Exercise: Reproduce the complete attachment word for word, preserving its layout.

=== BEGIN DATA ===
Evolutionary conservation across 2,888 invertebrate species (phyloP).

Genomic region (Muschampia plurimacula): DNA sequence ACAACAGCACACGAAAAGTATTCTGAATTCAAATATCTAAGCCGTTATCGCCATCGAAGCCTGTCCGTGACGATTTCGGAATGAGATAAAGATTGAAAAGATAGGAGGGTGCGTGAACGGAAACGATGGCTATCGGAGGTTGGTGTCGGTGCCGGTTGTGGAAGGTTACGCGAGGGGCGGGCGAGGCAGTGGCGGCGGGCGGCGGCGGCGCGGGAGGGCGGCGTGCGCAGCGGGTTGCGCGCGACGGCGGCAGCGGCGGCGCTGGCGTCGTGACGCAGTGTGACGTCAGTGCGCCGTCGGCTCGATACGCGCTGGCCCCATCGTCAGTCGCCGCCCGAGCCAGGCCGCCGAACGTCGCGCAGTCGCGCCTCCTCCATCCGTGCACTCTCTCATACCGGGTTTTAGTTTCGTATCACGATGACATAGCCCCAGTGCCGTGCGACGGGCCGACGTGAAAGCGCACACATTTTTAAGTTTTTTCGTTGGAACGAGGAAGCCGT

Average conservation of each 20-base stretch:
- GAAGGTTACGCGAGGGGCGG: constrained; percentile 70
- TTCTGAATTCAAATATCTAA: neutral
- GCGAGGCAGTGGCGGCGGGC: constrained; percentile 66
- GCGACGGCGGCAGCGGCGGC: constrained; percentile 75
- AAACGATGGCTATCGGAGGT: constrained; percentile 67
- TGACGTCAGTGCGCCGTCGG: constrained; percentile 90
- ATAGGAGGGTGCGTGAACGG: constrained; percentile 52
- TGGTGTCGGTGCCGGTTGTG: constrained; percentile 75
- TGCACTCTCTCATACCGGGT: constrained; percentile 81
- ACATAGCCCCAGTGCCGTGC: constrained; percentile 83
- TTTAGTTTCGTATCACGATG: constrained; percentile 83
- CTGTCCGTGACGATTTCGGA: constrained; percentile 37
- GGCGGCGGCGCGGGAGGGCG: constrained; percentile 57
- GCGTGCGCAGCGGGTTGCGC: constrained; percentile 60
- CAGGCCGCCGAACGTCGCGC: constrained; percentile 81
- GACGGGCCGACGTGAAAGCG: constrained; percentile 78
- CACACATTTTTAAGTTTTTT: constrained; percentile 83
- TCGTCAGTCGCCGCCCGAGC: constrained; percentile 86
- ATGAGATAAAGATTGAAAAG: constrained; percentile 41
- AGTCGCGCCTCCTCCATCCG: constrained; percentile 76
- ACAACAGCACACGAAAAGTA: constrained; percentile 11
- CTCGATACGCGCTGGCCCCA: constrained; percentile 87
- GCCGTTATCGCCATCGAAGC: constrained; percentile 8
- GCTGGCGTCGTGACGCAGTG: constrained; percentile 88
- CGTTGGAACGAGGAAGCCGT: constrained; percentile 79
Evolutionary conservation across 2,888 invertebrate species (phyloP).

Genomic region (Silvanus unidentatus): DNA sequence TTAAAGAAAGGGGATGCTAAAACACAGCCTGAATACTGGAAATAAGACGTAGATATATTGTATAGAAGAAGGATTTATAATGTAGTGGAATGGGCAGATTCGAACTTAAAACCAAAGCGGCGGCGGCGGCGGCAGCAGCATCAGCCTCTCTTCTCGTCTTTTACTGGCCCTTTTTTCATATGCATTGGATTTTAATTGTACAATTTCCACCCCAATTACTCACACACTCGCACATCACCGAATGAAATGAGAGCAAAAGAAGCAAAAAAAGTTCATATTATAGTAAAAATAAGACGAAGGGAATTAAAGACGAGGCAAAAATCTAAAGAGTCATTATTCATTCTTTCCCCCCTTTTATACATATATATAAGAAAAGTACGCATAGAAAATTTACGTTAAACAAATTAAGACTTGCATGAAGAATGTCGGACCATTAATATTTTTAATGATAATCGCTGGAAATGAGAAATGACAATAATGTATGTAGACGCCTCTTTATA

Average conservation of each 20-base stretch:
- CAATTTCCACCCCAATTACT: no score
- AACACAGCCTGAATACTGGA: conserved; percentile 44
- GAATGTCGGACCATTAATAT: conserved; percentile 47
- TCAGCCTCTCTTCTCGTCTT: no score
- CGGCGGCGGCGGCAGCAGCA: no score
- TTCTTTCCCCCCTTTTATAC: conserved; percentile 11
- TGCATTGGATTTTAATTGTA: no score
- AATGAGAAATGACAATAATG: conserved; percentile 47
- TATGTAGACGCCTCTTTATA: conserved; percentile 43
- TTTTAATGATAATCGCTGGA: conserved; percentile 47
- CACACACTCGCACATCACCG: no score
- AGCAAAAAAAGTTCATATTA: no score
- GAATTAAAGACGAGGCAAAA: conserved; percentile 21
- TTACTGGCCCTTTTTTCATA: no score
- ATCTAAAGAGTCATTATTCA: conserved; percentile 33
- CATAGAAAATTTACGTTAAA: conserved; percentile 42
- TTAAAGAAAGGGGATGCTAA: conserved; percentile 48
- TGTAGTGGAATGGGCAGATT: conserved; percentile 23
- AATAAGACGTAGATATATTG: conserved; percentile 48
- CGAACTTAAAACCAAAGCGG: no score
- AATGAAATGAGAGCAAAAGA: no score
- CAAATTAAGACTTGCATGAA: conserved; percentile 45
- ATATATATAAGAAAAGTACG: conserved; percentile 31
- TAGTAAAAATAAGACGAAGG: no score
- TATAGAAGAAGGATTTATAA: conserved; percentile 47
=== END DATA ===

Evolutionary conservation across 2,888 invertebrate species (phyloP).

Genomic region (Muschampia plurimacula): DNA sequence ACAACAGCACACGAAAAGTATTCTGAATTCAAATATCTAAGCCGTTATCGCCATCGAAGCCTGTCCGTGACGATTTCGGAATGAGATAAAGATTGAAAAGATAGGAGGGTGCGTGAACGGAAACGATGGCTATCGGAGGTTGGTGTCGGTGCCGGTTGTGGAAGGTTACGCGAGGGGCGGGCGAGGCAGTGGCGGCGGGCGGCGGCGGCGCGGGAGGGCGGCGTGCGCAGCGGGTTGCGCGCGACGGCGGCAGCGGCGGCGCTGGCGTCGTGACGCAGTGTGACGTCAGTGCGCCGTCGGCTCGATACGCGCTGGCCCCATCGTCAGTCGCCGCCCGAGCCAGGCCGCCGAACGTCGCGCAGTCGCGCCTCCTCCATCCGTGCACTCTCTCATACCGGGTTTTAGTTTCGTATCACGATGACATAGCCCCAGTGCCGTGCGACGGGCCGACGTGAAAGCGCACACATTTTTAAGTTTTTTCGTTGGAACGAGGAAGCCGT

Average conservation of each 20-base stretch:
- GAAGGTTACGCGAGGGGCGG: constrained; percentile 70
- TTCTGAATTCAAATATCTAA: neutral
- GCGAGGCAGTGGCGGCGGGC: constrained; percentile 66
- GCGACGGCGGCAGCGGCGGC: constrained; percentile 75
- AAACGATGGCTATCGGAGGT: constrained; percentile 67
- TGACGTCAGTGCGCCGTCGG: constrained; percentile 90
- ATAGGAGGGTGCGTGAACGG: constrained; percentile 52
- TGGTGTCGGTGCCGGTTGTG: constrained; percentile 75
- TGCACTCTCTCATACCGGGT: constrained; percentile 81
- ACATAGCCCCAGTGCCGTGC: constrained; percentile 83
- TTTAGTTTCGTATCACGATG: constrained; percentile 83
- CTGTCCGTGACGATTTCGGA: constrained; percentile 37
- GGCGGCGGCGCGGGAGGGCG: constrained; percentile 57
- GCGTGCGCAGCGGGTTGCGC: constrained; percentile 60
- CAGGCCGCCGAACGTCGCGC: constrained; percentile 81
- GACGGGCCGACGTGAAAGCG: constrained; percentile 78
- CACACATTTTTAAGTTTTTT: constrained; percentile 83
- TCGTCAGTCGCCGCCCGAGC: constrained; percentile 86
- ATGAGATAAAGATTGAAAAG: constrained; percentile 41
- AGTCGCGCCTCCTCCATCCG: constrained; percentile 76
- ACAACAGCACACGAAAAGTA: constrained; percentile 11
- CTCGATACGCGCTGGCCCCA: constrained; percentile 87
- GCCGTTATCGCCATCGAAGC: constrained; percentile 8
- GCTGGCGTCGTGACGCAGTG: constrained; percentile 88
- CGTTGGAACGAGGAAGCCGT: constrained; percentile 79
Evolutionary conservation across 2,888 invertebrate species (phyloP).

Genomic region (Silvanus unidentatus): DNA sequence TTAAAGAAAGGGGATGCTAAAACACAGCCTGAATACTGGAAATAAGACGTAGATATATTGTATAGAAGAAGGATTTATAATGTAGTGGAATGGGCAGATTCGAACTTAAAACCAAAGCGGCGGCGGCGGCGGCAGCAGCATCAGCCTCTCTTCTCGTCTTTTACTGGCCCTTTTTTCATATGCATTGGATTTTAATTGTACAATTTCCACCCCAATTACTCACACACTCGCACATCACCGAATGAAATGAGAGCAAAAGAAGCAAAAAAAGTTCATATTATAGTAAAAATAAGACGAAGGGAATTAAAGACGAGGCAAAAATCTAAAGAGTCATTATTCATTCTTTCCCCCCTTTTATACATATATATAAGAAAAGTACGCATAGAAAATTTACGTTAAACAAATTAAGACTTGCATGAAGAATGTCGGACCATTAATATTTTTAATGATAATCGCTGGAAATGAGAAATGACAATAATGTATGTAGACGCCTCTTTATA

Average conservation of each 20-base stretch:
- CAATTTCCACCCCAATTACT: no score
- AACACAGCCTGAATACTGGA: conserved; percentile 44
- GAATGTCGGACCATTAATAT: conserved; percentile 47
- TCAGCCTCTCTTCTCGTCTT: no score
- CGGCGGCGGCGGCAGCAGCA: no score
- TTCTTTCCCCCCTTTTATAC: conserved; percentile 11
- TGCATTGGATTTTAATTGTA: no score
- AATGAGAAATGACAATAATG: conserved; percentile 47
- TATGTAGACGCCTCTTTATA: conserved; percentile 43
- TTTTAATGATAATCGCTGGA: conserved; percentile 47
- CACACACTCGCACATCACCG: no score
- AGCAAAAAAAGTTCATATTA: no score
- GAATTAAAGACGAGGCAAAA: conserved; percentile 21
- TTACTGGCCCTTTTTTCATA: no score
- ATCTAAAGAGTCATTATTCA: conserved; percentile 33
- CATAGAAAATTTACGTTAAA: conserved; percentile 42
- TTAAAGAAAGGGGATGCTAA: conserved; percentile 48
- TGTAGTGGAATGGGCAGATT: conserved; percentile 23
- AATAAGACGTAGATATATTG: conserved; percentile 48
- CGAACTTAAAACCAAAGCGG: no score
- AATGAAATGAGAGCAAAAGA: no score
- CAAATTAAGACTTGCATGAA: conserved; percentile 45
- ATATATATAAGAAAAGTACG: conserved; percentile 31
- TAGTAAAAATAAGACGAAGG: no score
- TATAGAAGAAGGATTTATAA: conserved; percentile 47